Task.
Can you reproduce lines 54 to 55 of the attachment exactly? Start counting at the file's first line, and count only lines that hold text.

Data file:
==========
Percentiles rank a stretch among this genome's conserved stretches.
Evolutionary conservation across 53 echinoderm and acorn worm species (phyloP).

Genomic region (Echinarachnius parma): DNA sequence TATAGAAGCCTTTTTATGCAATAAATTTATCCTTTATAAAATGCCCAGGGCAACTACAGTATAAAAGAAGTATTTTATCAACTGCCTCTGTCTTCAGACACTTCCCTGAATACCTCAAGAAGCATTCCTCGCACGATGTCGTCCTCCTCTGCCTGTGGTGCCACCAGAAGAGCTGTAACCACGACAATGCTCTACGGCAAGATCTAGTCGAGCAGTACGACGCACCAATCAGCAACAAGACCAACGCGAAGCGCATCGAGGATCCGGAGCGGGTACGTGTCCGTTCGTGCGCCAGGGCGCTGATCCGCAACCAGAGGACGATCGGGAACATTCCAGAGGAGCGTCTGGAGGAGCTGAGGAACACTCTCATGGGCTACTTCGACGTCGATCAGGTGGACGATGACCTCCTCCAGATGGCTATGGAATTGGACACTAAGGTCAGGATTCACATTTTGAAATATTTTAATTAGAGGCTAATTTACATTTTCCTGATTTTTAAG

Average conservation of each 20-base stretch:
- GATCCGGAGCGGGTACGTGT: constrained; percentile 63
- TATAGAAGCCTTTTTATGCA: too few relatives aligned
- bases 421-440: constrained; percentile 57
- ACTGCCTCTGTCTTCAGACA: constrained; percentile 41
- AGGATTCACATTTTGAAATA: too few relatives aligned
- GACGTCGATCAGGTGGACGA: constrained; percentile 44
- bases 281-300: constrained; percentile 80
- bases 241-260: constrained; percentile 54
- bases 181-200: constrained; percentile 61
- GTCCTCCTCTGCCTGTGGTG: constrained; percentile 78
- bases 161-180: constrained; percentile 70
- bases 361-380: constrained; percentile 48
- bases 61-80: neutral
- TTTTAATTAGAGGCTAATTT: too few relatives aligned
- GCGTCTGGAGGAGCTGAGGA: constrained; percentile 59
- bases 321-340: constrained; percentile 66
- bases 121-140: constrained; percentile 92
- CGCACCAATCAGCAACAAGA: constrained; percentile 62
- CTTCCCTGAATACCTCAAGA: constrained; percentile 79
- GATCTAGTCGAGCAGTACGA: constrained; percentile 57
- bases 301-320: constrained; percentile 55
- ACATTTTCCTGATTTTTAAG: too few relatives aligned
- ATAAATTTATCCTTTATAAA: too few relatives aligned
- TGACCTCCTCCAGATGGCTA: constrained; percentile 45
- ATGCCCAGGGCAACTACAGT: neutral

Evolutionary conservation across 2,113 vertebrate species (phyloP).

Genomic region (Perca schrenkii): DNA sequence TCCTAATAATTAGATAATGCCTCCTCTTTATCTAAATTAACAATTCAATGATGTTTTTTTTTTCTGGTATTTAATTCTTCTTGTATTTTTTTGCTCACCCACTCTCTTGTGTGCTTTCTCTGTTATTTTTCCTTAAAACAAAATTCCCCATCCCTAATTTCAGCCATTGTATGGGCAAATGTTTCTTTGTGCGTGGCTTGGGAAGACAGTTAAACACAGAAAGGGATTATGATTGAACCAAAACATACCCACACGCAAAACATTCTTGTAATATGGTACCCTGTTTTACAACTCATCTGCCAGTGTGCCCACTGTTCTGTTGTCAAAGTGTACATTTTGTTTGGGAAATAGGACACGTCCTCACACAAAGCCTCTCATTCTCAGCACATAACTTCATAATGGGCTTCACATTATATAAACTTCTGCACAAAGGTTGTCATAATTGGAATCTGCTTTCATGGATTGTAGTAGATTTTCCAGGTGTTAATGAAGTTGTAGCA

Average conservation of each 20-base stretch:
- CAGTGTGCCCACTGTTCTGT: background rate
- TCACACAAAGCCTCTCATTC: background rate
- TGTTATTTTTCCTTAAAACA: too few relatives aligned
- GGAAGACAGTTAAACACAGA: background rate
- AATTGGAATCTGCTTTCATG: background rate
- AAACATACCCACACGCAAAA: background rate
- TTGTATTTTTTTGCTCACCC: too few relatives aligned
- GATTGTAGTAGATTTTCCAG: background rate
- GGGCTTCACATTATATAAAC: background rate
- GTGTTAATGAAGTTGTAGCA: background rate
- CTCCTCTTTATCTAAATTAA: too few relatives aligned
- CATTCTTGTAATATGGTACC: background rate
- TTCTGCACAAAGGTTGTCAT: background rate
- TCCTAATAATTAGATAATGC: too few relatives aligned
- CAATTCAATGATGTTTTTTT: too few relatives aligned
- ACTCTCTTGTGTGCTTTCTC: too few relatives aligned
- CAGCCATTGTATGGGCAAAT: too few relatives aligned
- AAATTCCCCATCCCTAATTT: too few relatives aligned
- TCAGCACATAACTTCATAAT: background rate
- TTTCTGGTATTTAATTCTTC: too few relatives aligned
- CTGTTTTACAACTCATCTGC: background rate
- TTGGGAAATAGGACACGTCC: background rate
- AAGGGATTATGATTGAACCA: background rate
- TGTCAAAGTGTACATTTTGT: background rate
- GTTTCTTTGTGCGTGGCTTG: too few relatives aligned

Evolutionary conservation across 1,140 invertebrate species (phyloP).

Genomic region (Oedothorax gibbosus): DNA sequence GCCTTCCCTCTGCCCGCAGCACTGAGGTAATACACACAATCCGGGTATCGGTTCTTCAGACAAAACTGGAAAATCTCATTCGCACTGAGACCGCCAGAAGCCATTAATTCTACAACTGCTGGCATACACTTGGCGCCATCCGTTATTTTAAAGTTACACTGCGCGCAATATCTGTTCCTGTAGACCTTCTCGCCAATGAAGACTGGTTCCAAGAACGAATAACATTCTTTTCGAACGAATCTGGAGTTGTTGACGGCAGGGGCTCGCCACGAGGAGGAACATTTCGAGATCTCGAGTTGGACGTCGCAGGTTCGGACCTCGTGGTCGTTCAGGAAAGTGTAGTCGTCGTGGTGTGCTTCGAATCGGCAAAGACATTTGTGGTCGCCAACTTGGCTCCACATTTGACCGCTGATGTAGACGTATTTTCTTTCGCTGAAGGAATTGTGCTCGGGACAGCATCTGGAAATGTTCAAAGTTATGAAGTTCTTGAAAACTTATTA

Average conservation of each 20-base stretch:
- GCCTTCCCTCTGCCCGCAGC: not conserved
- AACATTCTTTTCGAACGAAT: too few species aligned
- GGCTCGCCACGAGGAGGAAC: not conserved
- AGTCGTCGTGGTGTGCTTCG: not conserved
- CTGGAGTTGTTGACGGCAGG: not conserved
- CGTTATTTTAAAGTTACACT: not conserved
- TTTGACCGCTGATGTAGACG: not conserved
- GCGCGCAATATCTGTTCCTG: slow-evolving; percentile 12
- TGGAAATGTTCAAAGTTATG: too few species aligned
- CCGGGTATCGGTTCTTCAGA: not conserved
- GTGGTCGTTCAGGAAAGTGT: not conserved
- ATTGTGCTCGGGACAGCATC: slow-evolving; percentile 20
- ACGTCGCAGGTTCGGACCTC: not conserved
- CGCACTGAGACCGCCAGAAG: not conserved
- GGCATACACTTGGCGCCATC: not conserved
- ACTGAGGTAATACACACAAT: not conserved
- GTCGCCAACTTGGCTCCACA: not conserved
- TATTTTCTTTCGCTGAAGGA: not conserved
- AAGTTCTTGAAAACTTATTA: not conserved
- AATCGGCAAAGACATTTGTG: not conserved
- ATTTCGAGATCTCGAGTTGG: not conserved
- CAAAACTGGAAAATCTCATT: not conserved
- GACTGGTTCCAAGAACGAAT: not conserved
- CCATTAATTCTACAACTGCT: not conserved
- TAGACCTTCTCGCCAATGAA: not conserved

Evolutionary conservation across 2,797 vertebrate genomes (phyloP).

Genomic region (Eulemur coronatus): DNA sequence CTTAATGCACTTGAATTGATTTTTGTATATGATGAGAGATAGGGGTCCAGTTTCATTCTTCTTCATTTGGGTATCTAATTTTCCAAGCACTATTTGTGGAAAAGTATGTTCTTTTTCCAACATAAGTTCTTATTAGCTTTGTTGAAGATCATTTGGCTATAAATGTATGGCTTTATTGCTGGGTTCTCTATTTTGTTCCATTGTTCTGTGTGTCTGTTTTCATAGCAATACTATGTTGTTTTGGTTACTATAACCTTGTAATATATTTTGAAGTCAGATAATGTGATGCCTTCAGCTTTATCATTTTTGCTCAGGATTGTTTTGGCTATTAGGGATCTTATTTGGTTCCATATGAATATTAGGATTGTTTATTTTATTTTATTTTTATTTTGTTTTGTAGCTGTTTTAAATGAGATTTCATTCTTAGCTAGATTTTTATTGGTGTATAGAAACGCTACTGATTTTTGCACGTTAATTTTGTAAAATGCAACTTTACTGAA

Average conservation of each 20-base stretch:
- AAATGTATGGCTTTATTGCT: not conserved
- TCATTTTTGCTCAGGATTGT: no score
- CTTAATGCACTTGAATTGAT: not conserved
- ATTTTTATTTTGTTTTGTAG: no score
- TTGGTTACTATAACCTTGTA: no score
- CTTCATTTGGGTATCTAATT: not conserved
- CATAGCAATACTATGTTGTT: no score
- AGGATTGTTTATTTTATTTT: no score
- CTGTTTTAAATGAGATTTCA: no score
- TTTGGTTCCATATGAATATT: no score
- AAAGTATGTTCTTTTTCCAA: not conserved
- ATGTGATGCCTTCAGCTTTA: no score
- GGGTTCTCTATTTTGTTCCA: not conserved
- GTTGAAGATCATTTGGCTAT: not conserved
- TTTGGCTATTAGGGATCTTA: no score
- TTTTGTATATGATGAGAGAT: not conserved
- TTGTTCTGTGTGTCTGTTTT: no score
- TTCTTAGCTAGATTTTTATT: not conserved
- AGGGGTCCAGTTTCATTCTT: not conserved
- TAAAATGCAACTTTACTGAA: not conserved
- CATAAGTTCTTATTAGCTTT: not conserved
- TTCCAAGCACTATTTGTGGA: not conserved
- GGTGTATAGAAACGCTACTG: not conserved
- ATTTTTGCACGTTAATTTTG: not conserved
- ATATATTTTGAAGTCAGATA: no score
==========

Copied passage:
- TTGGGAAATAGGACACGTCC: background rate
- AAGGGATTATGATTGAACCA: background rate